When Benedict addressed the assembly of American bishops on April 16 at the National Shrine of the Immaculate Conception, he expressed “deep shame” over the “sexual abuse of minors,” describing this evil as “one of the countersigns to the Gospel of Life.” Nevertheless, he framed the scandal as a thing of the past, now being handled well by the bishops:

“Many of you have spoken to me of the enormous pain that your communities have suffered when clerics have betrayed their priestly obligations and duties by such gravely immoral behavior. As you strive to eliminate this evil wherever it occurs, you may be assured of the prayerful support of God’s people throughout the world. Rightly, you attach priority to showing compassion and care to the victims. It is your God-given responsibility as pastors to bind up the wounds caused by every breach of trust, to foster healing, to promote reconciliation and to reach out with loving concern to those so seriously wronged. Responding to this situation has not been easy and, as the President of your Episcopal Conference has indicated, it was ‘sometimes very badly handled.’ Now that the scale and gravity of the problem is more clearly understood, you have been able to adopt more focused remedial and disciplinary measures and to promote a safe environment that gives greater protection to young people…In this regard, your efforts to heal and protect are bearing great fruit not only for those directly under your pastoral care, but for all of society.”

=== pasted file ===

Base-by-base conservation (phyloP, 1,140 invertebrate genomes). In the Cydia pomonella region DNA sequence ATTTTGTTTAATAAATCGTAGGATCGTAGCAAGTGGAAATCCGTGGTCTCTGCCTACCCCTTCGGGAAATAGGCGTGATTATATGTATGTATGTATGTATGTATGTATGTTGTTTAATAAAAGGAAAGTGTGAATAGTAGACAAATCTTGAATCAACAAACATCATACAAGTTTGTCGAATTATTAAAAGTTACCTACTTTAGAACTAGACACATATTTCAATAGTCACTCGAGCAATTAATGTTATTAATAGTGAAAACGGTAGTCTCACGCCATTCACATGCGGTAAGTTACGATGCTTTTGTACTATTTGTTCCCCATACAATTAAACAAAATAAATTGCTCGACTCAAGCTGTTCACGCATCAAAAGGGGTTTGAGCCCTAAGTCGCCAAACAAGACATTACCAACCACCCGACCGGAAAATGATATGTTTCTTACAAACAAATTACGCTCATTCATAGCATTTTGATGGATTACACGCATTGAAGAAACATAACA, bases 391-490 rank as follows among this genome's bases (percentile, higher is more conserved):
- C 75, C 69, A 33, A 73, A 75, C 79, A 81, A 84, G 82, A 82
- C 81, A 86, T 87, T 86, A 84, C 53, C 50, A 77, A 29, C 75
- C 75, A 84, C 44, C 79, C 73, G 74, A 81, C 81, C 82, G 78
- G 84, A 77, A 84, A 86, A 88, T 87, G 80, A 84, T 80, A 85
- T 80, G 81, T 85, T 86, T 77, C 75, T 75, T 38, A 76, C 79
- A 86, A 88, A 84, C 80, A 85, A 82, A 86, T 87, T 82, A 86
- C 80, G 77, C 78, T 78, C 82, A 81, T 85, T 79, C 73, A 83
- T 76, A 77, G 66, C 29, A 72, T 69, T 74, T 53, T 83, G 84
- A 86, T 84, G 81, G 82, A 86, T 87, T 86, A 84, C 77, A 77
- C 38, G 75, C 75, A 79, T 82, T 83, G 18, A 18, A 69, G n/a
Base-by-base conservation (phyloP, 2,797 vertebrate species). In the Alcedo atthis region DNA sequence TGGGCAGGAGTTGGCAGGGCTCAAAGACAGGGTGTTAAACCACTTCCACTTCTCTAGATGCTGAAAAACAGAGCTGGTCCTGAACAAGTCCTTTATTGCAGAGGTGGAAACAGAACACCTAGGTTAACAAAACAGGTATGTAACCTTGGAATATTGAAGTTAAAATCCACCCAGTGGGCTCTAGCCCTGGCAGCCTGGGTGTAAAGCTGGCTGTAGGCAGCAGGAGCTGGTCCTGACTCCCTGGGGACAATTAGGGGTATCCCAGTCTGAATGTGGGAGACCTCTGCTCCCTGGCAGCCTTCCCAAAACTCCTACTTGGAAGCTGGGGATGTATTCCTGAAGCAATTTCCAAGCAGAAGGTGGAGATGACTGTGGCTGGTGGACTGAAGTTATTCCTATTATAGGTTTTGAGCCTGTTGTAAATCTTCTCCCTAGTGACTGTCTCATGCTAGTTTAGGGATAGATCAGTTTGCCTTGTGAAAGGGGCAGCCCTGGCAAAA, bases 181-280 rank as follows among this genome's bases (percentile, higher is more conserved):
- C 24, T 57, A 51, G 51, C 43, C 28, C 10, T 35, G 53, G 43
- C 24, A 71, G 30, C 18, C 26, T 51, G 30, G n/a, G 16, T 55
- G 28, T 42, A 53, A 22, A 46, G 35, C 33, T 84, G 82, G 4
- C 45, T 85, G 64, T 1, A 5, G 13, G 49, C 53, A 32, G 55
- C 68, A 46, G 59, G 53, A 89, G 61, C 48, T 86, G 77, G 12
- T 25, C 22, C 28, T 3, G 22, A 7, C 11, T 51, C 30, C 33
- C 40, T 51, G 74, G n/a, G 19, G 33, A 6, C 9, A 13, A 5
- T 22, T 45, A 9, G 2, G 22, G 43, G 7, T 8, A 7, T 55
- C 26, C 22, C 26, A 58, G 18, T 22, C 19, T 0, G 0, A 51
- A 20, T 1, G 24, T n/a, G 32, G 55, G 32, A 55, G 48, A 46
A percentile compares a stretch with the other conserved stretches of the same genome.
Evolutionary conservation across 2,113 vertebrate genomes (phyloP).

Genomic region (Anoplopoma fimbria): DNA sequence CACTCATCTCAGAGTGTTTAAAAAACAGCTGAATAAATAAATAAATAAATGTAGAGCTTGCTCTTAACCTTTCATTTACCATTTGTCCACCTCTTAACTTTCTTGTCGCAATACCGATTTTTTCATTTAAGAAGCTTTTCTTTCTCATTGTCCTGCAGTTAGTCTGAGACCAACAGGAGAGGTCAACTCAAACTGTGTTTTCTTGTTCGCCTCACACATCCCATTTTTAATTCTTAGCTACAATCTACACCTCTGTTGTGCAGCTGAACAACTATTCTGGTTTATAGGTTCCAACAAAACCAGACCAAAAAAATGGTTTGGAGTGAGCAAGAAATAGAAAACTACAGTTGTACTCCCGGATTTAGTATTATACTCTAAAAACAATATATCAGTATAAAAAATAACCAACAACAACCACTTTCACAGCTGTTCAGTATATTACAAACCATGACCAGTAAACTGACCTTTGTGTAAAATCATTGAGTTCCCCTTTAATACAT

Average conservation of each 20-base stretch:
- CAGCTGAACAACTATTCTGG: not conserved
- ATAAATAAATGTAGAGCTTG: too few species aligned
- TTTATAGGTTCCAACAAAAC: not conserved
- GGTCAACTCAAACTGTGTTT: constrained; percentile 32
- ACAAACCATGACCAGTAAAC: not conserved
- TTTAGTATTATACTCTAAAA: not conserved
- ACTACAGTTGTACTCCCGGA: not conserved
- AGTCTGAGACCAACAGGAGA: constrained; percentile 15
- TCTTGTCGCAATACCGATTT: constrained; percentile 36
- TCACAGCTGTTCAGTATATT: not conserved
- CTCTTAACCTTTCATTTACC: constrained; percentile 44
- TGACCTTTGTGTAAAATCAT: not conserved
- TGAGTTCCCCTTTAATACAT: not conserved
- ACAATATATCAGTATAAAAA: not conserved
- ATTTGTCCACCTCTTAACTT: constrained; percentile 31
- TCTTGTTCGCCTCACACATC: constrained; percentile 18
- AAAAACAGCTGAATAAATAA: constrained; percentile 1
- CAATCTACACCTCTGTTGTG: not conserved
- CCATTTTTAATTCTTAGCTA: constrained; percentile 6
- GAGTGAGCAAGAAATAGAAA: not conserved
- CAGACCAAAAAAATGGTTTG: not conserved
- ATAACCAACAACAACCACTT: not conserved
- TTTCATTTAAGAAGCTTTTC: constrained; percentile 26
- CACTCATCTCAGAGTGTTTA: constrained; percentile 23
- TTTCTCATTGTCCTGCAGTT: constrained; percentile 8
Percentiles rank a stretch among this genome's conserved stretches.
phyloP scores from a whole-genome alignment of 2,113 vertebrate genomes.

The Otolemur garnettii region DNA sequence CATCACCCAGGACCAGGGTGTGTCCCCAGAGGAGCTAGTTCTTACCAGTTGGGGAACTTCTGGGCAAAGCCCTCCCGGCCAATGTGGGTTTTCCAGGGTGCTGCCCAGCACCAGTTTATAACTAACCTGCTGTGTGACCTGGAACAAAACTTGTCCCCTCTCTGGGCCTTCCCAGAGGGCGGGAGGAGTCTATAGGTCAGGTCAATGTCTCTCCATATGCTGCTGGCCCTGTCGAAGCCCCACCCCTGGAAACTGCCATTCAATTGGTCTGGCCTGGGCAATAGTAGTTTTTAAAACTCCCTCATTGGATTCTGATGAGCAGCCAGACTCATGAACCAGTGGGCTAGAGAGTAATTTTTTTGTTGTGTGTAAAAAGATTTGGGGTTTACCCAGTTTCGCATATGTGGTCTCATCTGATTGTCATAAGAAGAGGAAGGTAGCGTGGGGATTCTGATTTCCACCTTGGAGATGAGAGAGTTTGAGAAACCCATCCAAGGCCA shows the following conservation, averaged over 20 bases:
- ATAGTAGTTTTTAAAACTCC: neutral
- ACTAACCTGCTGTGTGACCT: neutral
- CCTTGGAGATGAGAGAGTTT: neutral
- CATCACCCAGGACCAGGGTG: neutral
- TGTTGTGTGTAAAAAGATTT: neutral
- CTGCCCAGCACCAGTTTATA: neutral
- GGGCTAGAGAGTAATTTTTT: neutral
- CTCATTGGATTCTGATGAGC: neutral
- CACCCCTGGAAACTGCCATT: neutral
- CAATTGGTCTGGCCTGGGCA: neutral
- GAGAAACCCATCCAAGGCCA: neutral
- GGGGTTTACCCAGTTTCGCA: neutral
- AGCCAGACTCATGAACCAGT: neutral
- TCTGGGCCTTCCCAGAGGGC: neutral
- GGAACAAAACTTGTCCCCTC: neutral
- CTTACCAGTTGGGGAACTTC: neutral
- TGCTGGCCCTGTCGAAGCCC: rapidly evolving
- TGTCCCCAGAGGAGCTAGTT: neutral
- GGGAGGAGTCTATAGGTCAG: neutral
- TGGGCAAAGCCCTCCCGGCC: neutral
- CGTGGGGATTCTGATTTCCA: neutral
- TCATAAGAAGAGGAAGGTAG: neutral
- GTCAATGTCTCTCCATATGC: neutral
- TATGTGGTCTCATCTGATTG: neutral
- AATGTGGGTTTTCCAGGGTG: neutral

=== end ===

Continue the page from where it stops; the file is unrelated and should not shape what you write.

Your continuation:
In his first address to America’s Catholic laity, at Nationals Park on April 17, Benedict again expressed regret for “the sexual abuse of minors,” and called for the victims to be “given loving pastoral attention.” However, he assured his listeners that “great efforts have already been made to deal honestly and fairly with this tragic situation, and to ensure that children…can grow up in a safe environment. These efforts to protect children must continue… I ask you to love your priests, and to affirm them in the excellent work that they do.”

On April 19, the third anniversary of his election to the papacy, Benedict led the Mass at St. Patrick’s Cathedral attended by over 3,000 priests, deacons and religious, at which he prayed for the “purification” and “healing” of the American Church. He urged his listeners to “cooperate with your bishops who continue to work effectively to resolve this issue.”

These apologies won applause for the Pope; as one NPR commentator said, “By saying sorry so openly and unequivocally, Pope Benedict’s confession and appeal for forgiveness has obviously rallied many Americans behind him and given millions of Christians a basic reminder of how true repentance can lead to a fresh start.”

However, Benedict, in addition to offering assurances that American bishops now have the problem under control, seemed to focus mainly on the issue of pedophilia, even though active homosexuality in the priesthood has been recognized as an equally serious matter. (A recent study sponsored by the U.S. Catholic Church showed that 81 percent of the abuse victims were male, and 53 percent of the victims were adolescents, not pre-pubescent children. As such, homosexual priests account for at least as much of the abuse as do pedophile priests.)

Fr. Thomas Doyle, a priest and canon lawyer who has been an advocate for abuse victims since the 1980s, remains skeptical of the depth of Benedict’s change of heart. He said that the Pope “sidestepped the very hurtful, destructive reaction of a number of Vatican officials over the years. He sidestepped the responsibility of the papacy and the official Vatican reaction as well, and he certainly did not even get into the responsibility of the bishops in this country and other countries for enabling abusers, for lying about it, for re-victimizing the victims. He sidestepped that completely.”

Sources: U.S. Conference of Catholic Bishops, The White House, Vatican web site, Catholic News Service, The Charleston Post and Courier, The Associated Press, The Wall Street Journal, Episcopal Life, National Public Radio, National Catholic Register, Titus OneNine, Australian National Radio